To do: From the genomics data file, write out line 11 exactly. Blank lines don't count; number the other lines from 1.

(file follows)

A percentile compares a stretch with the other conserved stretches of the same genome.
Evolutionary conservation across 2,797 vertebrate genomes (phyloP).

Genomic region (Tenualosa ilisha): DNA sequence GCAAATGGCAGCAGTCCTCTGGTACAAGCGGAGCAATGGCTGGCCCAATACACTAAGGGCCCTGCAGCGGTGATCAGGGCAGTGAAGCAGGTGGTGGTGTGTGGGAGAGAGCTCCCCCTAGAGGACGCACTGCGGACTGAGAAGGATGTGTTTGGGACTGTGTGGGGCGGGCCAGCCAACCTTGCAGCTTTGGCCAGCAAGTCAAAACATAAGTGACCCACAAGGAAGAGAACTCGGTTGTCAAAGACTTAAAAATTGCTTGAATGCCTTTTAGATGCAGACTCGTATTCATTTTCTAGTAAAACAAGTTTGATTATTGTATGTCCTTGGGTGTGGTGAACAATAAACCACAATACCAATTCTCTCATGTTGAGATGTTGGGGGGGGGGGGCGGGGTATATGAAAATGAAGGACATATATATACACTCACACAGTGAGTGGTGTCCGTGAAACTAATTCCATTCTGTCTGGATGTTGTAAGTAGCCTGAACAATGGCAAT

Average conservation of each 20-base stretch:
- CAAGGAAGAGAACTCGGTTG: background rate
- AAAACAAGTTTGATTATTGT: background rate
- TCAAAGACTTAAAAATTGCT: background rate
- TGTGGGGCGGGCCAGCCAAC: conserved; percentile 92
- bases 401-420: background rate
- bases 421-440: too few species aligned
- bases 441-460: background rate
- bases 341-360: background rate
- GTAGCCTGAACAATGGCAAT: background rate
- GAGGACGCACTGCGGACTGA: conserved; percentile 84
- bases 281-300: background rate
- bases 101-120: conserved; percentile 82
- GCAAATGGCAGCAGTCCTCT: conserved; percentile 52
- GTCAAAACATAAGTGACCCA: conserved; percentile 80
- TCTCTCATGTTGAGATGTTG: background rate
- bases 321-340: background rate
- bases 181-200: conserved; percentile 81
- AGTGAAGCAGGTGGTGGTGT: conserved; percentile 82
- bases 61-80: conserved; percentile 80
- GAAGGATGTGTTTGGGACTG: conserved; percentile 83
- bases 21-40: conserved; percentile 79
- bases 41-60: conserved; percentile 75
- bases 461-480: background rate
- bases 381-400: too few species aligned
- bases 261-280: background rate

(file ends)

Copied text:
- bases 441-460: background rate